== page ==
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Dennis Schröder and Thomas Bryant may not fix the Lakers, but they can solve some key problems

On a roster filled with role players of similar talent levels, Dennis Schröder and Thomas Bryant have the potential to elevate the Lakers in ways other teammates have not been able to.

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2021 Play-In Tournament - Golden State Warriors v Los Angeles Lakers

In Darvin Ham’s final media availability of the preseason, he made a fairly obvious, yet honest observation about his team — and what he wanted to see as they transitioned from the exhibition games (in which his team went 1-5) to the games that actually mattered. He said, flatly, that he just wanted his team to “get whole,” implying that health had been and would be a factor in his team’s success.

They’d need health for continuity purposes, but also to simply have all the players and their respective talents available to him to deploy as he saw fit. Ham didn’t have that in the preseason and it’d be silly to ignore the impact that had. It wasn’t the only reason the team’s record was what it was, but health and availability were important. So, he wanted his team healthy, and he wanted it as quickly and to be as constant as possible.

If only wanting it made it so...

Only a few days after Ham spoke to assembled media after that Kings game, both Dennis Schröder and Thomas Bryant were ruled out for at least 3 weeks due to thumb injuries. They joined Troy Brown who had already been ruled out for the start of the regular season with his back injury. Since then, both LeBron James and Anthony Davis have missed games due to injury management, while Patrick Beverley and Lonnie Walker have missed games due to illness.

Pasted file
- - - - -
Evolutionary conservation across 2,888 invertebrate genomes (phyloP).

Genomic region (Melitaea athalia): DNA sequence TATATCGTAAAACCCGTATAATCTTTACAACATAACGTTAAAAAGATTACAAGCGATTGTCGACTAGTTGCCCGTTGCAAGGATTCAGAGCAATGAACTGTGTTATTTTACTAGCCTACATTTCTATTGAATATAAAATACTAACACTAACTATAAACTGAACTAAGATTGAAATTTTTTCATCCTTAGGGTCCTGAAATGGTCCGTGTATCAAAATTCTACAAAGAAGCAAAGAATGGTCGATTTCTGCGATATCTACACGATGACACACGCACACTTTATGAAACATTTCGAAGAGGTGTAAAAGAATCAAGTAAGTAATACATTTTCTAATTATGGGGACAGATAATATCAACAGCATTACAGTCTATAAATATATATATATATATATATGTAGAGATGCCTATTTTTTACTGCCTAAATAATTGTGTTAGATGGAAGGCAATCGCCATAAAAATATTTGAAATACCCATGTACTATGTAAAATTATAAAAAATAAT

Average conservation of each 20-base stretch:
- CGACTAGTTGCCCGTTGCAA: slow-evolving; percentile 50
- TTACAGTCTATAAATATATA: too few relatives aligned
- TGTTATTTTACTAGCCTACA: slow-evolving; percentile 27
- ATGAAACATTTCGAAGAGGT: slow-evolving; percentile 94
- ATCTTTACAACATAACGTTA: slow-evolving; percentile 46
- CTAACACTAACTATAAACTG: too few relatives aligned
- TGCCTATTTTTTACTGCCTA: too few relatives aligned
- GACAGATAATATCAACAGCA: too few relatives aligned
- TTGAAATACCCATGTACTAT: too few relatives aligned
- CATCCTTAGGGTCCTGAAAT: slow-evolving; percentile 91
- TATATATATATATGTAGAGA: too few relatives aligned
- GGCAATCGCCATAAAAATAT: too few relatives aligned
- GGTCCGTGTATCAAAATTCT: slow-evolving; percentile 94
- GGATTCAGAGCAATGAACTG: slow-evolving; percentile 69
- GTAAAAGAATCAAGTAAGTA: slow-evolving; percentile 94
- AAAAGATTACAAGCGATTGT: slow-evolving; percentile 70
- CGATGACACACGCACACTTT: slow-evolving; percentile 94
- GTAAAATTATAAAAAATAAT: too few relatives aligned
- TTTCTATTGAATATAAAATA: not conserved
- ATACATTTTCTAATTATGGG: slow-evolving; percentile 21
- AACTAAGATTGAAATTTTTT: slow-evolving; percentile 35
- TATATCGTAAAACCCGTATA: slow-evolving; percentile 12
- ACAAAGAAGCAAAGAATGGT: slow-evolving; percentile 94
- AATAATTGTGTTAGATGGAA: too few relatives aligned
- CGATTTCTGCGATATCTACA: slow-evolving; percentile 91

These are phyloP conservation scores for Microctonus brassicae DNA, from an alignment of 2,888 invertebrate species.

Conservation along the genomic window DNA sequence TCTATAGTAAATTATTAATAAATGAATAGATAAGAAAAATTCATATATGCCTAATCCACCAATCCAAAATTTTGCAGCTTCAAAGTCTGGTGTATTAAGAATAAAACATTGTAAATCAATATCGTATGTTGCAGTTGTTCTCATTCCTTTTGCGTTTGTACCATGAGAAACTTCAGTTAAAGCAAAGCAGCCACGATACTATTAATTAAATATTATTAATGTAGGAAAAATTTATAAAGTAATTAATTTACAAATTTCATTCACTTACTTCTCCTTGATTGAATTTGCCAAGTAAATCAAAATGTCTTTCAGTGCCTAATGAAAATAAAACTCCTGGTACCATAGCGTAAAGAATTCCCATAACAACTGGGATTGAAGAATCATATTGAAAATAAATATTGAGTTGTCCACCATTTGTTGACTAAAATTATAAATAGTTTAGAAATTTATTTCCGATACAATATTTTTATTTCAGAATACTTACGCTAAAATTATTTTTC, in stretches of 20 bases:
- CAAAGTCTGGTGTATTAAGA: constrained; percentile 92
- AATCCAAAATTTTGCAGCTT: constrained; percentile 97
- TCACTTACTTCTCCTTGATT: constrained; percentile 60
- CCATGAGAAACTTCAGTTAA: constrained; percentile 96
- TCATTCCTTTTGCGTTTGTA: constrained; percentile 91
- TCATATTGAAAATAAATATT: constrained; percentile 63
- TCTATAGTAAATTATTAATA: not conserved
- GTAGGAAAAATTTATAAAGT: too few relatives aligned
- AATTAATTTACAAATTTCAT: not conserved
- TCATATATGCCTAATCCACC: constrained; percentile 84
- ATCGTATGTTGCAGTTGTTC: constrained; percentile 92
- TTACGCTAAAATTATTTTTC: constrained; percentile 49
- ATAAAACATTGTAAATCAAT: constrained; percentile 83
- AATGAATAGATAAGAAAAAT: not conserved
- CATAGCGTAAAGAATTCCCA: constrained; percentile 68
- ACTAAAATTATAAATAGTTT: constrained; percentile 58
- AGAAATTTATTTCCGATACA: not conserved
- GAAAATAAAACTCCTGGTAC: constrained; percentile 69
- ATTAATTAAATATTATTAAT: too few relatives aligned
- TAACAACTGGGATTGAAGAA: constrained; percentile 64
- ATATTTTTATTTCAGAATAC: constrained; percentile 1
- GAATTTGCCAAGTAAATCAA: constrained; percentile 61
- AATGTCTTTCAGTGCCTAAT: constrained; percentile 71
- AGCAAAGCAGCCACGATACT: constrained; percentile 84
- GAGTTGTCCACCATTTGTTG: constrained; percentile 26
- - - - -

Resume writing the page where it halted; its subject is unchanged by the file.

Just like the preseason, the Lakers' record — now sitting at 2-8 through their first 10 games — cannot be pinned totally on these injuries and general spotty availability of multiple rotation players. But, it would be disingenuous to completely ignore how much it has mattered and why there are some reasons to believe the corner Ham thinks his squad is going to turn is real as the team does get healthy.

Which brings me back to Schröder and Bryant.

First, some caveats and contextual pieces of information. One, what we’re not going to do is overstate how good either Dennis or TB are as individual players. Both are on minimum contracts this season. Dennis has been on five teams in the past 4 seasons (OKC, Lakers, Celtics, Rockets, and now the Lakers again) while Bryant is in year two of recovering from a torn ACL and fell out of favor in Washington due to Daniel Gafford’s emergence (and the trade for Kristaps Porzingis). Both have been, in the past, perfectly fine and reasonable rotation players who have played starter-level basketball while being best used as backups. They’re fine players, but not elite talents that have been on the shelf.